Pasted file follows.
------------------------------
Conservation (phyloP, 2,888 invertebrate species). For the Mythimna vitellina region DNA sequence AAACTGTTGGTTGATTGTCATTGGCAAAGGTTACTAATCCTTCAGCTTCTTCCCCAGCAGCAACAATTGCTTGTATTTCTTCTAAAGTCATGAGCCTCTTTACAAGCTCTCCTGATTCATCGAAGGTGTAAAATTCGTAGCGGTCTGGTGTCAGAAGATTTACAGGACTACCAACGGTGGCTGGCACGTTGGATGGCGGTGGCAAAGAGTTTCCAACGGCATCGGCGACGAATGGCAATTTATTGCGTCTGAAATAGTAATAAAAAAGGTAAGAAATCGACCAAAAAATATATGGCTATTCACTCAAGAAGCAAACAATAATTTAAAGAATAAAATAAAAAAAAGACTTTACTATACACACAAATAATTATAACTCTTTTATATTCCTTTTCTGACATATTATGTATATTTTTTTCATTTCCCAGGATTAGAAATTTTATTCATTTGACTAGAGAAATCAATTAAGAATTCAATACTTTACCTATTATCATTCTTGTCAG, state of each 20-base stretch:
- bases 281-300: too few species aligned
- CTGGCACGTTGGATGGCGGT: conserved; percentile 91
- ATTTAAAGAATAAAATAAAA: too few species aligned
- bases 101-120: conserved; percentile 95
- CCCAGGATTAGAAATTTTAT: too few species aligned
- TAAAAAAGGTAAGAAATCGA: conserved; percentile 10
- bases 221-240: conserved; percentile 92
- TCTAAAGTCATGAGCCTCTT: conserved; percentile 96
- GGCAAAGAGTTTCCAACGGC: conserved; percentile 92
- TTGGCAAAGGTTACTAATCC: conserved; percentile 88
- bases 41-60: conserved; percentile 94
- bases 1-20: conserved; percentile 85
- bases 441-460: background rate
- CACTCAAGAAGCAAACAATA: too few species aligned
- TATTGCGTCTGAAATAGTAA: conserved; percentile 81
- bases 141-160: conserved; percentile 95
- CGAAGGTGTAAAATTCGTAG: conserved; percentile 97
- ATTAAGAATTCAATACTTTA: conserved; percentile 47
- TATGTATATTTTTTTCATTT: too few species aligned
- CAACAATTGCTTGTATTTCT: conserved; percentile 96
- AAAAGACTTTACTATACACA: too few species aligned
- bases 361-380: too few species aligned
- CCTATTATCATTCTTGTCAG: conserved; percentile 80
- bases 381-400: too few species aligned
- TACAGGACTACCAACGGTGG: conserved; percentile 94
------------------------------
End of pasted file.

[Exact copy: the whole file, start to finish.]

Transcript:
Conservation (phyloP, 2,888 invertebrate species). For the Mythimna vitellina region DNA sequence AAACTGTTGGTTGATTGTCATTGGCAAAGGTTACTAATCCTTCAGCTTCTTCCCCAGCAGCAACAATTGCTTGTATTTCTTCTAAAGTCATGAGCCTCTTTACAAGCTCTCCTGATTCATCGAAGGTGTAAAATTCGTAGCGGTCTGGTGTCAGAAGATTTACAGGACTACCAACGGTGGCTGGCACGTTGGATGGCGGTGGCAAAGAGTTTCCAACGGCATCGGCGACGAATGGCAATTTATTGCGTCTGAAATAGTAATAAAAAAGGTAAGAAATCGACCAAAAAATATATGGCTATTCACTCAAGAAGCAAACAATAATTTAAAGAATAAAATAAAAAAAAGACTTTACTATACACACAAATAATTATAACTCTTTTATATTCCTTTTCTGACATATTATGTATATTTTTTTCATTTCCCAGGATTAGAAATTTTATTCATTTGACTAGAGAAATCAATTAAGAATTCAATACTTTACCTATTATCATTCTTGTCAG, state of each 20-base stretch:
- bases 281-300: too few species aligned
- CTGGCACGTTGGATGGCGGT: conserved; percentile 91
- ATTTAAAGAATAAAATAAAA: too few species aligned
- bases 101-120: conserved; percentile 95
- CCCAGGATTAGAAATTTTAT: too few species aligned
- TAAAAAAGGTAAGAAATCGA: conserved; percentile 10
- bases 221-240: conserved; percentile 92
- TCTAAAGTCATGAGCCTCTT: conserved; percentile 96
- GGCAAAGAGTTTCCAACGGC: conserved; percentile 92
- TTGGCAAAGGTTACTAATCC: conserved; percentile 88
- bases 41-60: conserved; percentile 94
- bases 1-20: conserved; percentile 85
- bases 441-460: background rate
- CACTCAAGAAGCAAACAATA: too few species aligned
- TATTGCGTCTGAAATAGTAA: conserved; percentile 81
- bases 141-160: conserved; percentile 95
- CGAAGGTGTAAAATTCGTAG: conserved; percentile 97
- ATTAAGAATTCAATACTTTA: conserved; percentile 47
- TATGTATATTTTTTTCATTT: too few species aligned
- CAACAATTGCTTGTATTTCT: conserved; percentile 96
- AAAAGACTTTACTATACACA: too few species aligned
- bases 361-380: too few species aligned
- CCTATTATCATTCTTGTCAG: conserved; percentile 80
- bases 381-400: too few species aligned
- TACAGGACTACCAACGGTGG: conserved; percentile 94